For women there are a lot technicalities and specifications involved while trying to get pregnant. While some women regulate their cycles and take vitamins to aid contraception, it seems like all men have to do is just show up. However, a recent study shows that sometimes a man's health is important during contraception — and could have lasting effects on the child. Which leads to the question, can men who drink really give their babies fetal alcohol syndrome?

According to a recent Georgetown University study, yes they can. So men looking to start a family might need to say goodbye to their days of knocking back one too many beers after work and getting a little too crazy with shots of tequila at the bar. This group of researchers says that frequent alcohol abuse can lead to consequences for the little ones too.

According to the study, a newborn can be diagnosed with "fetal alcohol spectrum disorder" (FASD) even if their mother has never had a sip of alcohol in her life. "Up to 75 percent of children with FASD have biological fathers who are alcoholics, suggesting that pre-conceptual paternal alcohol consumption negatively impacts offspring," Joanna Kitlinska, the study's senior investigator, wrote in the paper.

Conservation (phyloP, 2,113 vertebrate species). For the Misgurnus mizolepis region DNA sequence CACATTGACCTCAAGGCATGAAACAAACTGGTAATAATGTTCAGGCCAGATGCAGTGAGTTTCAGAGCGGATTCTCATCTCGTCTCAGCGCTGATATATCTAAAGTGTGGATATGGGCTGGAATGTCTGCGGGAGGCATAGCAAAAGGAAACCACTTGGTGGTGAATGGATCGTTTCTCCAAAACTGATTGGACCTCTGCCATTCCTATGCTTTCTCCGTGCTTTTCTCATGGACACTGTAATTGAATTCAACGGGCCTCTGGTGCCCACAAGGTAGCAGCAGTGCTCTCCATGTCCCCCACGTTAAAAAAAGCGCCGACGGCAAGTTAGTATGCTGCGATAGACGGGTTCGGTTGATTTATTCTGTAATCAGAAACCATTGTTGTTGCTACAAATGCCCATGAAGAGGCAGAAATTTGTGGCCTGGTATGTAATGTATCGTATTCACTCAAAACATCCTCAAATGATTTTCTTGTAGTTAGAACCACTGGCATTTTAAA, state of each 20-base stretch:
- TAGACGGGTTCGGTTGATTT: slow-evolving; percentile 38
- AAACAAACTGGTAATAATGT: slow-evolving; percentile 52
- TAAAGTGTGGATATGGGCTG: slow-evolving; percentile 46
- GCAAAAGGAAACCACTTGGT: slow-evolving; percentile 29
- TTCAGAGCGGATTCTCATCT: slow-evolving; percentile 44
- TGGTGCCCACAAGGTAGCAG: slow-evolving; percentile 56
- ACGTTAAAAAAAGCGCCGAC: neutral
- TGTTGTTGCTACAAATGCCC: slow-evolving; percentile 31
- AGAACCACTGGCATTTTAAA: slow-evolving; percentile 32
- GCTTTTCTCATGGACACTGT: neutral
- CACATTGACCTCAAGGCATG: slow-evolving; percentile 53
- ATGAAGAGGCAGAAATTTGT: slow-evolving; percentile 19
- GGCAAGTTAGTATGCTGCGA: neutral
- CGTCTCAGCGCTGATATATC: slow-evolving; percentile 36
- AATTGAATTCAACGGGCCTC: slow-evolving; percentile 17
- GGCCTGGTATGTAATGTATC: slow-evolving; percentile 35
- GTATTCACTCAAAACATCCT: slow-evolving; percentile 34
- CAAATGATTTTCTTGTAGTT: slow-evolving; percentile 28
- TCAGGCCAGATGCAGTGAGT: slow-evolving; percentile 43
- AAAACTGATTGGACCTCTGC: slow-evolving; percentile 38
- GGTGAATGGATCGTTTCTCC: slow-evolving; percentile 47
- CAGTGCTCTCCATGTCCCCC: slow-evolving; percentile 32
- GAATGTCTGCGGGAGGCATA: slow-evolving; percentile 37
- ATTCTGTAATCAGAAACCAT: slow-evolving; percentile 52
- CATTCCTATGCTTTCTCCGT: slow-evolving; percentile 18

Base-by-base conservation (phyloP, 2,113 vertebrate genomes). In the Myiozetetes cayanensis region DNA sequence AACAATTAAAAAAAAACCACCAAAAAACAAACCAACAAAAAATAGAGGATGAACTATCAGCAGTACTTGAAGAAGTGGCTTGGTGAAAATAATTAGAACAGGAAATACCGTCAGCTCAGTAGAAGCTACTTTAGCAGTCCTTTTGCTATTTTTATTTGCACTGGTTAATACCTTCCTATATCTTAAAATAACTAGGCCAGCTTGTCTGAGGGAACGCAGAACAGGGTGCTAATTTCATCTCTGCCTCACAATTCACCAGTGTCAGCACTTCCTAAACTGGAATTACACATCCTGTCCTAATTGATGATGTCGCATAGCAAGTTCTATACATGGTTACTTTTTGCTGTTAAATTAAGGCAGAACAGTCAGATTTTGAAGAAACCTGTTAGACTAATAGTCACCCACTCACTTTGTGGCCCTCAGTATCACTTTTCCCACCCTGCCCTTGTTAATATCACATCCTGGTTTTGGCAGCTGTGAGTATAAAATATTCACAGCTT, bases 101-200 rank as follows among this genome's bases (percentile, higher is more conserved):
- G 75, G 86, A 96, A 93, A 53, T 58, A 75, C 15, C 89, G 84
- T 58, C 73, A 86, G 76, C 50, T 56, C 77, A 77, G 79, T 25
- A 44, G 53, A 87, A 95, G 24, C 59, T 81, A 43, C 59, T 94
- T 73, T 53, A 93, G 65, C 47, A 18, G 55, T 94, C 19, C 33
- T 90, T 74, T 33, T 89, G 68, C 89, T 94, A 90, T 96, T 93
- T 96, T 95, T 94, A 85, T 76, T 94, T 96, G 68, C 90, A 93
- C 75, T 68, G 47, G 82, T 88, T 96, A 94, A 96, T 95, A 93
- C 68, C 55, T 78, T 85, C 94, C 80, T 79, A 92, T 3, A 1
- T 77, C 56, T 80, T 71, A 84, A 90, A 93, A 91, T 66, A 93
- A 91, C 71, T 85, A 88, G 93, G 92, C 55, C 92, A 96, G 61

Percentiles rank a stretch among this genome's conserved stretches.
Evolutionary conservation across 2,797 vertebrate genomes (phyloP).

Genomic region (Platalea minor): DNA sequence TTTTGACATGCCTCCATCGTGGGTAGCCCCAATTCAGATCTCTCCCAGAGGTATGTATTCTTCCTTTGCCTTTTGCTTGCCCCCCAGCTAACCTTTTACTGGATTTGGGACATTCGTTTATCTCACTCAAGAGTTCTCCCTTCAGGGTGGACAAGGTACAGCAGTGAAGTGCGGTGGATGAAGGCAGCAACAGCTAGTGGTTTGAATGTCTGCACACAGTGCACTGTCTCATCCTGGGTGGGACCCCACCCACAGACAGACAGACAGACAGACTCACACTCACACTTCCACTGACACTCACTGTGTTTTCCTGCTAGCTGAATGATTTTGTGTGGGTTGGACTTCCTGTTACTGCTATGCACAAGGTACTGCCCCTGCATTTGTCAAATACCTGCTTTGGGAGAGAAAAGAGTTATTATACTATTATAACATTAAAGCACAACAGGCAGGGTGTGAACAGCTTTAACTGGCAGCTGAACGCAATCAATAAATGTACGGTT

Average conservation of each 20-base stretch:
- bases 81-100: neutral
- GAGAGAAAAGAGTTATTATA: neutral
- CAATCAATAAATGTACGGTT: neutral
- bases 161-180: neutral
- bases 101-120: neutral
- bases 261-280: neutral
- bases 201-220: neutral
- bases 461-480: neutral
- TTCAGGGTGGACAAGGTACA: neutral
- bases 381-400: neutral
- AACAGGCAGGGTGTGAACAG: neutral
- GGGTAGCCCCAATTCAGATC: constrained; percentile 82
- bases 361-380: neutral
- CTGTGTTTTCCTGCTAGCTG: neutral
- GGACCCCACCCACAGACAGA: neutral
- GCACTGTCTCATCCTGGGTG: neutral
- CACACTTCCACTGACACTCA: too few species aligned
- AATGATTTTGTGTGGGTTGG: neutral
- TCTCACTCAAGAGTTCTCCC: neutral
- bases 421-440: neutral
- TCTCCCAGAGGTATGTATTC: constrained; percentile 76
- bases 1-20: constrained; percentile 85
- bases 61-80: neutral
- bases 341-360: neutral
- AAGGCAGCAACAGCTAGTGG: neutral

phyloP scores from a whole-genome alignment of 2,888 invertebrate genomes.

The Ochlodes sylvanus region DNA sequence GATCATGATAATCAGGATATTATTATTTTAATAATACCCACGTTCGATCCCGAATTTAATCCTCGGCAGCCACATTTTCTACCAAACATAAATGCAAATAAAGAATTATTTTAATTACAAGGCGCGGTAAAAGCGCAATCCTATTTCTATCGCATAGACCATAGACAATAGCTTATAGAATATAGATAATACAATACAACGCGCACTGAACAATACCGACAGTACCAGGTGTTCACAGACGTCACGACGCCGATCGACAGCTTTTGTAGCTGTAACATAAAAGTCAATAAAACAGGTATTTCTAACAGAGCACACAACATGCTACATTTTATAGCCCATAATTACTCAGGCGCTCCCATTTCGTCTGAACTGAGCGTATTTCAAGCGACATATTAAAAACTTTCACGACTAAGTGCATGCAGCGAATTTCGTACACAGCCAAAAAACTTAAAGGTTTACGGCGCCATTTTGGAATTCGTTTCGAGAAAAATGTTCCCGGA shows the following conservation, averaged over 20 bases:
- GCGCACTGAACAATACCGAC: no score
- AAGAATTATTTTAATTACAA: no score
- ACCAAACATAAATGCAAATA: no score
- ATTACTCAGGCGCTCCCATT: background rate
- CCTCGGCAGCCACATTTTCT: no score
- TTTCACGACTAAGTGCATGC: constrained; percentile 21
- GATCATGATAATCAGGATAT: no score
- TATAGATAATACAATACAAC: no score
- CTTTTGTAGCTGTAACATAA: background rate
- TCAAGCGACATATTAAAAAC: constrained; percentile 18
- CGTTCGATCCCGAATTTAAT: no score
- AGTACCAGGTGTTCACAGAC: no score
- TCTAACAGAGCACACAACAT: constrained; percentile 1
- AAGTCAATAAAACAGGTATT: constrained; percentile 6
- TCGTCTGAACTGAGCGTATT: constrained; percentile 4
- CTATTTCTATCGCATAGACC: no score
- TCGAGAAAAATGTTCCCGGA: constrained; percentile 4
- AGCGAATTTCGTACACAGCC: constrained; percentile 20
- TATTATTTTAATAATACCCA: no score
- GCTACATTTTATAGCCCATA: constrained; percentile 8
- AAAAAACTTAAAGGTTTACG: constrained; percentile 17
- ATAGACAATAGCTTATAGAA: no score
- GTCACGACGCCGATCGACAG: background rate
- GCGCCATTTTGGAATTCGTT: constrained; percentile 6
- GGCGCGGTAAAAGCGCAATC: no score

That's a scary thought, of course. But this is just one recent study. Is there any other evidence that proves this claim?


In 2014, a Korean study found the same kind of results — except in mice. Male mice were exposed to alcohol in different degrees of concentrations for a span of seven weeks and the female mice were never exposed to alcohol at all. The study found that there were "severe fetal abnormalities" when the male and female mice mated and there were more developmental abnormalities as well.

But that's mice — not humans. Are there any other studies of humans that claim the same? Does a man's health really affect his offspring that early in the game?

It seems there may be at least one: In 2014, a Dutch study linked weekly alcohol consumption to lowered sperm count in men who drank over 25 beers a week —which seems like a lot (until I remembered how much my ex drank in college). While this has nothing to do with FASD, it plays a significant role in contraception where males need to be held responsible as well.


Perhaps the most overarching message of the recent Georgetown study is not about FASD but about the lifestyle choices made by men who are looking to conceive. In addition to the FASD findings, the study also found something very important about the health of males.

"Our study shows the same to be true with fathers — his lifestyle, and how old he is, can be reflected in molecules that control gene function," Kitlinksa said. "In this way, a father can affect not only his immediate offspring, but future generations as well."

While having good health is something that all men and women try to achieve, for males it might be more relevant now than ever. So for the sake of your children and great great grandchildren, men — reconsider that sixth beer. It might just make a difference.